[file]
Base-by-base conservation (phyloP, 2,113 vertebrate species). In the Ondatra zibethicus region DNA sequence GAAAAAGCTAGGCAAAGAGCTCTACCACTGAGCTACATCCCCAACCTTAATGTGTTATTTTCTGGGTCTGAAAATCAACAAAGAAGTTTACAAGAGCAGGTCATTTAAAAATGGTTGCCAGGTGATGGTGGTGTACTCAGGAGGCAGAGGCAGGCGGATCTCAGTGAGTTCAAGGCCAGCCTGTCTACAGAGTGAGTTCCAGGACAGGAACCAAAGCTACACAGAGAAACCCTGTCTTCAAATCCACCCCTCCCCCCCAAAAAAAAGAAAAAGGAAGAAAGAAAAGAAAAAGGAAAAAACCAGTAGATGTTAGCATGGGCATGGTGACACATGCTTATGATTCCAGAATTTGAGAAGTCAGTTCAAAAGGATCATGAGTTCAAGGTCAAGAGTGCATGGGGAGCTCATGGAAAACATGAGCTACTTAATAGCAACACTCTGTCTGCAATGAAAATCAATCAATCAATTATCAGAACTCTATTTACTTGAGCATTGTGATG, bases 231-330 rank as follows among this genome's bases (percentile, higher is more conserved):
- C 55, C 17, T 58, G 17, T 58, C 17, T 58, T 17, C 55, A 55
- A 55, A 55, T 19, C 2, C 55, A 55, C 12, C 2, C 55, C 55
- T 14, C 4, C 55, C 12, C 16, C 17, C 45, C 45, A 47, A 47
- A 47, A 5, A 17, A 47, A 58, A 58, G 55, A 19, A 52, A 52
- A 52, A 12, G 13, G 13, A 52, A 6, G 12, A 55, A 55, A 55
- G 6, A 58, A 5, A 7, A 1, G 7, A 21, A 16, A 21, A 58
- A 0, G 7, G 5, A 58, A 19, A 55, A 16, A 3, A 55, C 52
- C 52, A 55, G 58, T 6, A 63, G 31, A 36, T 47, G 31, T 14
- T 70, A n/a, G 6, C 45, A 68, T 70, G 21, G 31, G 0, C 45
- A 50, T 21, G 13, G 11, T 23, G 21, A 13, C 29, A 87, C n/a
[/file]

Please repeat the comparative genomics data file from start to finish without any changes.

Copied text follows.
Base-by-base conservation (phyloP, 2,113 vertebrate species). In the Ondatra zibethicus region DNA sequence GAAAAAGCTAGGCAAAGAGCTCTACCACTGAGCTACATCCCCAACCTTAATGTGTTATTTTCTGGGTCTGAAAATCAACAAAGAAGTTTACAAGAGCAGGTCATTTAAAAATGGTTGCCAGGTGATGGTGGTGTACTCAGGAGGCAGAGGCAGGCGGATCTCAGTGAGTTCAAGGCCAGCCTGTCTACAGAGTGAGTTCCAGGACAGGAACCAAAGCTACACAGAGAAACCCTGTCTTCAAATCCACCCCTCCCCCCCAAAAAAAAGAAAAAGGAAGAAAGAAAAGAAAAAGGAAAAAACCAGTAGATGTTAGCATGGGCATGGTGACACATGCTTATGATTCCAGAATTTGAGAAGTCAGTTCAAAAGGATCATGAGTTCAAGGTCAAGAGTGCATGGGGAGCTCATGGAAAACATGAGCTACTTAATAGCAACACTCTGTCTGCAATGAAAATCAATCAATCAATTATCAGAACTCTATTTACTTGAGCATTGTGATG, bases 231-330 rank as follows among this genome's bases (percentile, higher is more conserved):
- C 55, C 17, T 58, G 17, T 58, C 17, T 58, T 17, C 55, A 55
- A 55, A 55, T 19, C 2, C 55, A 55, C 12, C 2, C 55, C 55
- T 14, C 4, C 55, C 12, C 16, C 17, C 45, C 45, A 47, A 47
- A 47, A 5, A 17, A 47, A 58, A 58, G 55, A 19, A 52, A 52
- A 52, A 12, G 13, G 13, A 52, A 6, G 12, A 55, A 55, A 55
- G 6, A 58, A 5, A 7, A 1, G 7, A 21, A 16, A 21, A 58
- A 0, G 7, G 5, A 58, A 19, A 55, A 16, A 3, A 55, C 52
- C 52, A 55, G 58, T 6, A 63, G 31, A 36, T 47, G 31, T 14
- T 70, A n/a, G 6, C 45, A 68, T 70, G 21, G 31, G 0, C 45
- A 50, T 21, G 13, G 11, T 23, G 21, A 13, C 29, A 87, C n/a